Birgitta Hosea is Course Director of MA Character Animation at CSM and Research Leader for the Centre for Performance. Birgitta edits an eclectic and engaging blog – Expanded Animation – that serves as a platform for ideas and reflection, and showcases students’ work as well as her own. She spoke to us about the motivation behind her blog, and how it now serves as a marketing and networking tool.
“We asked the students to keep a blog as part of their assessed project. Just like you would assess a sketchbook in the past, we are looking at their ideas in progress and their sketches, plus things they do outside of class that ordinarily we wouldn’t know about.
Because I asked the students to keep a blog, I thought I should keep one myself. That’s why I set it up initially and now I’ve been producing it for a year.
Expanded Animation – a meeting place for ideas
I thought it would be a pretty good online space for me to spread my ideas. For me, it’s really important to spread the idea that animation is not just a ‘Mickey Mouse subject’, that it can be highly complex and involve all sorts of different ideas. In the past animation has been treated like some trivial thing for children – not serious, and not academic. Now as a discipline we’re all trying to expand the idea of what the subject might be. Philosophy can meet storytelling can meet visual information design. Semiotics could meet ontology. Animation’s a meeting place for different disciplines and lots of different traditions and techniques. I find it quite exciting and it’s why I’ve called the blog ‘Expanded Animation’.
I started off wanting to spread this idea of animation being much more than people think it is and also wanted to post references to things I might have talked about in class, or shown quite briefly. I started posting YouTube clips. It grew, and soon I realised that I’m in a very privileged position – I live in London and I go out to lots of festivals, events and conferences all around the world. So I see some rare and obscure work and very interesting ideas. I thought that was a great place to start recording my experiences, and making connections.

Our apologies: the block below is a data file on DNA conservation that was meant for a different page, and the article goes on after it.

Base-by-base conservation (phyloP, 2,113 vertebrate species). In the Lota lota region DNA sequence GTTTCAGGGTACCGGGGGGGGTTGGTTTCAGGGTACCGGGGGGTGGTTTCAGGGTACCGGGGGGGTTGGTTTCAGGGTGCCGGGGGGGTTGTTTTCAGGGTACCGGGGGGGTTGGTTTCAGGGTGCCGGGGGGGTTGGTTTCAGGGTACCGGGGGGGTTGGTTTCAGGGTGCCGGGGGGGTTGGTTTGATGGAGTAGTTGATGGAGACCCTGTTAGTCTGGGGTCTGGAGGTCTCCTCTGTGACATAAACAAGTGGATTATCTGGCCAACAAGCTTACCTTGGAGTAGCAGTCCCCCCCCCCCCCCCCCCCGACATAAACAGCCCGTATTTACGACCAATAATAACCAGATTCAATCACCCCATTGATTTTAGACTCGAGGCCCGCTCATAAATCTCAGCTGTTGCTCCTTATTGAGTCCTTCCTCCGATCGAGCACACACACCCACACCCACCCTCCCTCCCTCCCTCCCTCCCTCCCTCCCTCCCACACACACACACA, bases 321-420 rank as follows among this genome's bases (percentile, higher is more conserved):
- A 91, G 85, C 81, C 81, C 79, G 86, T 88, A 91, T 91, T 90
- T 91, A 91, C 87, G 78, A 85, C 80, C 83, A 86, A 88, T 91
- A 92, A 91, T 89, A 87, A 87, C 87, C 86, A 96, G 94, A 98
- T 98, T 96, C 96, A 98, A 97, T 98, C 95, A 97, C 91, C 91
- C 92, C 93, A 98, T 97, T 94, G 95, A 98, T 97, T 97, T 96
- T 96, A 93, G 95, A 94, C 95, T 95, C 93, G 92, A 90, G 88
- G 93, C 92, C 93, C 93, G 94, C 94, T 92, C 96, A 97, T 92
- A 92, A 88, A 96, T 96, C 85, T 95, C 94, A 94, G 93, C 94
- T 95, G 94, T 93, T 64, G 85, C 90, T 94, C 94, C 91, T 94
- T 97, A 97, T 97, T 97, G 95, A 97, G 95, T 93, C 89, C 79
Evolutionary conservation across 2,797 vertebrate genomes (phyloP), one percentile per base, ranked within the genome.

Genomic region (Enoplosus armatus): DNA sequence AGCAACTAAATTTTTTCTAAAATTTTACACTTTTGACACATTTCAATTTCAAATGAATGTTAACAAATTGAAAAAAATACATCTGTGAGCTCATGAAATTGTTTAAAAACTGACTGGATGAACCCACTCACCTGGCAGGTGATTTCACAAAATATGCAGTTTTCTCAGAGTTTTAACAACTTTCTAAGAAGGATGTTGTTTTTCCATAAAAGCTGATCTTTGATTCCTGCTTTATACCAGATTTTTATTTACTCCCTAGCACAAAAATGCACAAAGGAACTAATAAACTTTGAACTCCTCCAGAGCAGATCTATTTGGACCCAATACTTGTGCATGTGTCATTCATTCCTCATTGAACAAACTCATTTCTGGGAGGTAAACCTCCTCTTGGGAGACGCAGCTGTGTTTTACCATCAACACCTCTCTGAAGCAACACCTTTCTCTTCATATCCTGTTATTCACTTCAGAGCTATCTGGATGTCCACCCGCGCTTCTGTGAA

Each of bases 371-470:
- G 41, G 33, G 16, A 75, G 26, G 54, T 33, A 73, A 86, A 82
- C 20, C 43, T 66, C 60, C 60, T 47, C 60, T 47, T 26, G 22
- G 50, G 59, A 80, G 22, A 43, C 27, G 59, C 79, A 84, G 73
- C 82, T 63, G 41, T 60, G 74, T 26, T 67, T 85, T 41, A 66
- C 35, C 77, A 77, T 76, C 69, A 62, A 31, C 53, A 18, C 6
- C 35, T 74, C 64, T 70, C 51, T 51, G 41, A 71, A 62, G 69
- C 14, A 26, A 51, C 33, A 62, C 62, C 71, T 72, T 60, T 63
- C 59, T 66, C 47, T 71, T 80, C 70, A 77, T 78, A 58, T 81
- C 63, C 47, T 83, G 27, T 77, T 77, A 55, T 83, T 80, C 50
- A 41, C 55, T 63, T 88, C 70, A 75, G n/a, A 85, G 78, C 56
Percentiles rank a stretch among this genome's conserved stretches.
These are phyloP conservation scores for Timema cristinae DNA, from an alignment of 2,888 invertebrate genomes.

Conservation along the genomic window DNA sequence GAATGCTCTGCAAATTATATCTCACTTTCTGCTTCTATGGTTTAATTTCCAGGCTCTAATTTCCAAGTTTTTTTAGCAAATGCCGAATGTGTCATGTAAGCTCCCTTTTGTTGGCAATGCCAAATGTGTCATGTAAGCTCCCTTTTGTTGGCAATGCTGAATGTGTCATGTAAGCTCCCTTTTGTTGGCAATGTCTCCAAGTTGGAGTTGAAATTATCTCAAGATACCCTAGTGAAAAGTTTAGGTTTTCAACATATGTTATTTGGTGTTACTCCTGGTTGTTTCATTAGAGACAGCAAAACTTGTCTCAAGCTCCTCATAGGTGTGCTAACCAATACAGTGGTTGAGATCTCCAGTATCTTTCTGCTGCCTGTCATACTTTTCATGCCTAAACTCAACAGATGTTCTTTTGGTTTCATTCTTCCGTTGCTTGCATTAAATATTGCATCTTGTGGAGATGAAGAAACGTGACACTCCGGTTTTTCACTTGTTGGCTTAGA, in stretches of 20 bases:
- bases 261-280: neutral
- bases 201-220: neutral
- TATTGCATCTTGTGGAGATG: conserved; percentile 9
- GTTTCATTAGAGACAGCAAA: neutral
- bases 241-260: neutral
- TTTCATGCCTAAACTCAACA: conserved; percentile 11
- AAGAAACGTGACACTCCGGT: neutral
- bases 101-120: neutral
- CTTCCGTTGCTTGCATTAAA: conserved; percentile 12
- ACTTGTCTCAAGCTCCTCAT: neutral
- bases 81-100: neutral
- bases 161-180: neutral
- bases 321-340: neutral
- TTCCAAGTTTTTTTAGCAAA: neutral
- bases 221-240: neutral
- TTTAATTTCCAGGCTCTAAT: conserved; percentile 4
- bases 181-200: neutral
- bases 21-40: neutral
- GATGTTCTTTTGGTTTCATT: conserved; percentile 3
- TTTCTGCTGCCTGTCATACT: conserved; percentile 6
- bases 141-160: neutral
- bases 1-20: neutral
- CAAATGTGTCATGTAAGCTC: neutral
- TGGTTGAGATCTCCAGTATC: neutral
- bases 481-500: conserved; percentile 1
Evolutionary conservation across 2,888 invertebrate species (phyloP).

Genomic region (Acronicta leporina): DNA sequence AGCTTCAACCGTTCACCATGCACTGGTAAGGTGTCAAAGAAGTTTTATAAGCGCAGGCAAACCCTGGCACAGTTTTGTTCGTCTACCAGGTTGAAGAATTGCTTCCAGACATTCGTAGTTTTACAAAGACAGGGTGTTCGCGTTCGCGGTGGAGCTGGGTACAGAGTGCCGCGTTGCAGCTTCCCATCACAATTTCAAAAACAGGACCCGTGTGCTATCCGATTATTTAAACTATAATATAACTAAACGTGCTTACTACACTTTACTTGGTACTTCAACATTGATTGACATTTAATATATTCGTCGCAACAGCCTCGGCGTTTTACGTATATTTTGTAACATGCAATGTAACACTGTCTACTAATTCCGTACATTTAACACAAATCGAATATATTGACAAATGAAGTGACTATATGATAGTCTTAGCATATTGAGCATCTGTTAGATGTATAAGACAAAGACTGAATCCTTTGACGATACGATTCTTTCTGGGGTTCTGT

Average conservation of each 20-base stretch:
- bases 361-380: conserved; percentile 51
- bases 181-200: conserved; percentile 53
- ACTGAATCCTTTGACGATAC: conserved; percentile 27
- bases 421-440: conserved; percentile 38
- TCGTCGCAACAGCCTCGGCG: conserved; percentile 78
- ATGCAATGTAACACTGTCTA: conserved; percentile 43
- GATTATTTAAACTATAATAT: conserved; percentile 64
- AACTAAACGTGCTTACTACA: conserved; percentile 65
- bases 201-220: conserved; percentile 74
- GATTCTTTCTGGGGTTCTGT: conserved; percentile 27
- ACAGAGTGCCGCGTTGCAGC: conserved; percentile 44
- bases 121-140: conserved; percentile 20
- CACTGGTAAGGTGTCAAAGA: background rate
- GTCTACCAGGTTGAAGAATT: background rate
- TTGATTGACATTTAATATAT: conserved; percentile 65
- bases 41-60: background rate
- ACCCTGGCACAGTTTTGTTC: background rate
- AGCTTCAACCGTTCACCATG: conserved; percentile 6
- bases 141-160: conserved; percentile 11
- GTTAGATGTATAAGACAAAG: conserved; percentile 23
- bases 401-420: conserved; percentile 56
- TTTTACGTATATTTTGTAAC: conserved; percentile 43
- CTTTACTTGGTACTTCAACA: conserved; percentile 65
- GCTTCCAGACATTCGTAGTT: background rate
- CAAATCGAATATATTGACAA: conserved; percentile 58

I’d look up a YouTube clip for example and write a short summary, and then I started posting on the blog reflections and collections of things that I was seeing. I thought it was a really good way to share these ideas, but also for me to reflect and process this information; we’re all bombarded with new ideas all the time, and casting on to the next idea and the next and so on. This is a way for me to actually sit down and reflect on the work, which is what I ask my students to do. So I should do it myself!
Marketing the course globally
I then thought, well, this is a good place to showcase students’ work as well, so I started developing it as as a way to show the world my students’ projects. I started writing about their work and posting the blogs to Facebook. Lots of my friends on Facebook work at different colleges around the world, or they might be animators, so they would be interested. I also posted links to some educational forums as well; I have no idea how many people read it but I do know that educators in America are reading it and getting ideas for classes and A Level students are reading it! Every time the students do a new project, I will post about it, and that’s also really useful because when I’m approaching somebody who I want to do a project with, I can point to them relevant links – describing a project we did in the past – and they can instantly see what we did. So it’s good for marketing and developing contacts to do other projects. The blog is a really good way to promote the course – I am connecting the course with this idea of expanding animation.
Quick and easy
The blog is much quicker and easier to update than, for example, my website. It is so much more intuitive and I find I update the blog a couple of times a month, usually. It is more immediate. Obviously if you are sitting down writing something considered, that takes time. Sometimes a whole evening might have been spent on one post, but the actual time to upload is so much quicker than any website. Obviously for my subjects it is perfect because I can link to YouTube and Vimeo so easily – it’s great because you can just embed things into the blog as you go along.
Benefits for other practitioners
By building a web presence around a theme, you’re able to process all the information that you have to deal with and reflect on it, and you’re able to publicise your course. But you’re also able to publicise your own personal work, because you’re building up an audience for the other reasons. So it gives you a different audience for your own practice. I’ve found it very valuable indeed and am continuing to develop the blog.